Cholesterol is a fat-like substance. It keeps cells and tissues healthy. LDL cholesterol is often called "bad" cholesterol. LDL can lead to a buildup of plaque in the arteries. Higher levels of LDL are linked to a higher risk of heart disease and stroke.
The test is done to check for heart disease risk. LDL is a part of a lipid profile that checks different types of cholesterol levels in the blood. LDL levels may be a better predictor of heart disease risk than total cholesterol or high-density lipoprotein (HDL) levels.
Adults aged 20 years and older should get checked every 4 to 6 years. People with cholesterol problems or who have a high risk of heart disease may need to do this more often.
A blood sample will be taken from a vein in the arm.
You may not need to do anything before the test. However, your doctor may ask you to not eat or drink anything other than water for 9 to 12 hours before the test.
Talk to your doctor about medicines or supplements you take. They may affect the results.
You will be asked to sit. An area inside your elbow will be cleaned. A large band will be tied around your arm. The needle will then be inserted into a vein. A tube will collect the blood from the needle. The band on your arm will be removed. Once all the blood is collected, the needle will be removed. Some gauze will be placed over the site to help stop bleeding. You may also be given a bandage to place over the site. The process takes about 5 to 10 minutes.
Cholesterol tests can also be done with a home kit, or at worksites, health fairs, or drug stores. Get retested by your doctor if results show you may have high total cholesterol.
After the blood sample is taken, you may need to stay seated for 10 to 15 minutes. If you are lightheaded, you may need to stay seated longer. When you feel better, you can leave.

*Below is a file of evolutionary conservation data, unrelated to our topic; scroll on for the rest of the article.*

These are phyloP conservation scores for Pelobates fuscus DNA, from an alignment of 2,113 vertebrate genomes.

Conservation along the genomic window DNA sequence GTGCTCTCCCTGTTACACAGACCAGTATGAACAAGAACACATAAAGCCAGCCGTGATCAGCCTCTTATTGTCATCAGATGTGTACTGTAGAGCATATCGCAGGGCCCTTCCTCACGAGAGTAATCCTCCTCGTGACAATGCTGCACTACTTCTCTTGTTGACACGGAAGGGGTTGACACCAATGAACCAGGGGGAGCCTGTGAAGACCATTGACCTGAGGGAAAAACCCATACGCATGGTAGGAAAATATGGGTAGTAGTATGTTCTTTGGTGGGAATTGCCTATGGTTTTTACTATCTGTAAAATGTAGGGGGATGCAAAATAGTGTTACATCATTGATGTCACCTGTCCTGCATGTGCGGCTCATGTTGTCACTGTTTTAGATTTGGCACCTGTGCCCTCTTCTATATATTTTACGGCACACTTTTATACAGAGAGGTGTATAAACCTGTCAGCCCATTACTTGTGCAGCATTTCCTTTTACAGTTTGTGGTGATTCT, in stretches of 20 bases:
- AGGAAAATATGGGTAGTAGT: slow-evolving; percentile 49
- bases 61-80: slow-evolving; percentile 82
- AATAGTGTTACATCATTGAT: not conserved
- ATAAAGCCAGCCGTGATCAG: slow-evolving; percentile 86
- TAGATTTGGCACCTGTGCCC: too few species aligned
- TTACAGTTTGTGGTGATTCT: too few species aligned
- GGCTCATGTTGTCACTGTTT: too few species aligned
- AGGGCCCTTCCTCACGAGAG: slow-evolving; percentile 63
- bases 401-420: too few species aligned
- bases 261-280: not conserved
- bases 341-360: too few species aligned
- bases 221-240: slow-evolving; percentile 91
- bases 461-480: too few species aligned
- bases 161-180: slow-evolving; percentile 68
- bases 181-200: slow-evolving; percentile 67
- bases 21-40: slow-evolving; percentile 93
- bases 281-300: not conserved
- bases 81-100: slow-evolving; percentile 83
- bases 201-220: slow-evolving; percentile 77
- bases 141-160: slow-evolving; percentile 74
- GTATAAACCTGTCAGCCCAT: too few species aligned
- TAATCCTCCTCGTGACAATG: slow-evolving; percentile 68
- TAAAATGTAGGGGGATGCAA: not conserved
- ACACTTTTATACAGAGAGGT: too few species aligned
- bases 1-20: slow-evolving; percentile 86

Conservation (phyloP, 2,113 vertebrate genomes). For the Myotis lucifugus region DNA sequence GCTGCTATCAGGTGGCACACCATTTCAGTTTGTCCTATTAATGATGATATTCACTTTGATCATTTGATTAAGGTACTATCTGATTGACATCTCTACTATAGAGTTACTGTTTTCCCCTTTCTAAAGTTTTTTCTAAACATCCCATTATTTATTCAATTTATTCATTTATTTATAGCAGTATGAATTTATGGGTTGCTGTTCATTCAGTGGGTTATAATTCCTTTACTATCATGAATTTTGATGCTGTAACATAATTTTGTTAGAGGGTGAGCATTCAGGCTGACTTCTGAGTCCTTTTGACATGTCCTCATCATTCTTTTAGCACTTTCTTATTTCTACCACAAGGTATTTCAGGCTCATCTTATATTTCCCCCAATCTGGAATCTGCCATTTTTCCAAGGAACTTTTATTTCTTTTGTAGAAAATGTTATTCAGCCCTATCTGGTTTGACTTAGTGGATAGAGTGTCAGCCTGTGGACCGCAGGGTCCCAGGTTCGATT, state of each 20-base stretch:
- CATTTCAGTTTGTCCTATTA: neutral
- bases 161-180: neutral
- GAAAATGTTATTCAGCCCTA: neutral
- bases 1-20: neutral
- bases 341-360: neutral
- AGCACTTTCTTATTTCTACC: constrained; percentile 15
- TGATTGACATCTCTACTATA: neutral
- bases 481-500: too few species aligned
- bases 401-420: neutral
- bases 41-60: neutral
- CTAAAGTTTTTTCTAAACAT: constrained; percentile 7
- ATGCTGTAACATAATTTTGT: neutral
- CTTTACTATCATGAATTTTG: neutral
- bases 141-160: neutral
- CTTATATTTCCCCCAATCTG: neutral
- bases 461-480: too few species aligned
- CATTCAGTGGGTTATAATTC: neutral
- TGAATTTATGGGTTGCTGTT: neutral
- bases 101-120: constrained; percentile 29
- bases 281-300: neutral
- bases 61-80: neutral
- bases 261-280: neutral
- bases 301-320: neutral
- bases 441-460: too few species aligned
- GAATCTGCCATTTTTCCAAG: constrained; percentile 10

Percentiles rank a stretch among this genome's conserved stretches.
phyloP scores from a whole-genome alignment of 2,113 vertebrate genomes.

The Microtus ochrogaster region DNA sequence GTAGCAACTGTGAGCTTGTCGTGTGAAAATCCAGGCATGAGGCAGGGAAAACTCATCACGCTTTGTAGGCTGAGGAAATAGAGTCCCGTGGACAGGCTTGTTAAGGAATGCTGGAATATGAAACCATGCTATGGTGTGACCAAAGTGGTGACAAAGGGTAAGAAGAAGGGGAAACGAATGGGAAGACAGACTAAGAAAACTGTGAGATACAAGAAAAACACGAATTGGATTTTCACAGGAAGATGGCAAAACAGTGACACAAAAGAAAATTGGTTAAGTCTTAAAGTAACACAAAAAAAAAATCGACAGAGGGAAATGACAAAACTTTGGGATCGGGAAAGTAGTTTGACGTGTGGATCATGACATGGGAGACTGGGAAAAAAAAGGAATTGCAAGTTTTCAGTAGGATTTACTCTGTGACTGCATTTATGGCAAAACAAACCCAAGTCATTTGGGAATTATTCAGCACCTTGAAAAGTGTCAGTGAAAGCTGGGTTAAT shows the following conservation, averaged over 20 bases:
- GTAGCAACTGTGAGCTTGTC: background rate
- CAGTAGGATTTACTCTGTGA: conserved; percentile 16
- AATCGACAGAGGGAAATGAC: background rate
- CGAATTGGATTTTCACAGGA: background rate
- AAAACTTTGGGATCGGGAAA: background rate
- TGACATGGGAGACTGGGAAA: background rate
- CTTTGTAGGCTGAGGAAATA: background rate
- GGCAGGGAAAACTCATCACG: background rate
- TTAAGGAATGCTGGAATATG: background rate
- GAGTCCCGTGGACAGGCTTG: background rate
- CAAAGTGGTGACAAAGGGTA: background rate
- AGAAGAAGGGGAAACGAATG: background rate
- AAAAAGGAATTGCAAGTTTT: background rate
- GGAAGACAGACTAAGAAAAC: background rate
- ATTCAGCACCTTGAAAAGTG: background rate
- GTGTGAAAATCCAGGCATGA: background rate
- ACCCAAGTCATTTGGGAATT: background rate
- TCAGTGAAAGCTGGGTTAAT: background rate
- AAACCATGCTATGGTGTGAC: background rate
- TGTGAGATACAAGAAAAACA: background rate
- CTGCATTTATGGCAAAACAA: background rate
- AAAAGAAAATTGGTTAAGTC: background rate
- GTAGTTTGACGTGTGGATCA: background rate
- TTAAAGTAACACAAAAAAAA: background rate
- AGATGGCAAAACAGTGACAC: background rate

A bit of blood may ooze from the vein beneath the skin. It will cause a bruise. A bruise will usually fade in a day or two.
Call your doctor right away if you have redness, swelling, lasting bleeding, or pain.
Results can take 1 to 2 days.
The risk of heart disease and stroke gets higher as LDL levels rise. Treatment may be needed if the number is high enough. Your doctor will help you find ways to lower LDL levels to a healthy range.
Cholesterol levels can change because of other health conditions such as diabetes, pregnancy, or a flare-up of arthritis. You may need further testing
Talk to your doctor about your test results. A test can point to an illness that you do not have. It can also miss an illness that you may have. The doctor will check your symptoms and all test results before making a diagnosis.
Hypercholesterolemia. EBSCO DynaMed website. Available at:https://www.dynamed.com/topics/dmp~AN~T114250/Hypercholesterolemia. Updated April 16, 2019. Accessed May 22, 2019.
LDL cholesterol. Lab Tests Online—American Association for Clinical Chemistry website. Available at: https://labtestsonline.org/tests/ldl-cholesterol. Updated May 9, 2019. Accessed May 22, 2019.
What your cholesterol levels mean. American Heart Association website. Available at: https://www.heart.org/en/health-topics/cholesterol/about-cholesterol/what-your-cholesterol-levels-mean. Accessed May 22, 2019.
Last reviewed March 2019 by EBSCO Medical Review Board Marcin Chwistek, MD Last Updated: 5/22/2019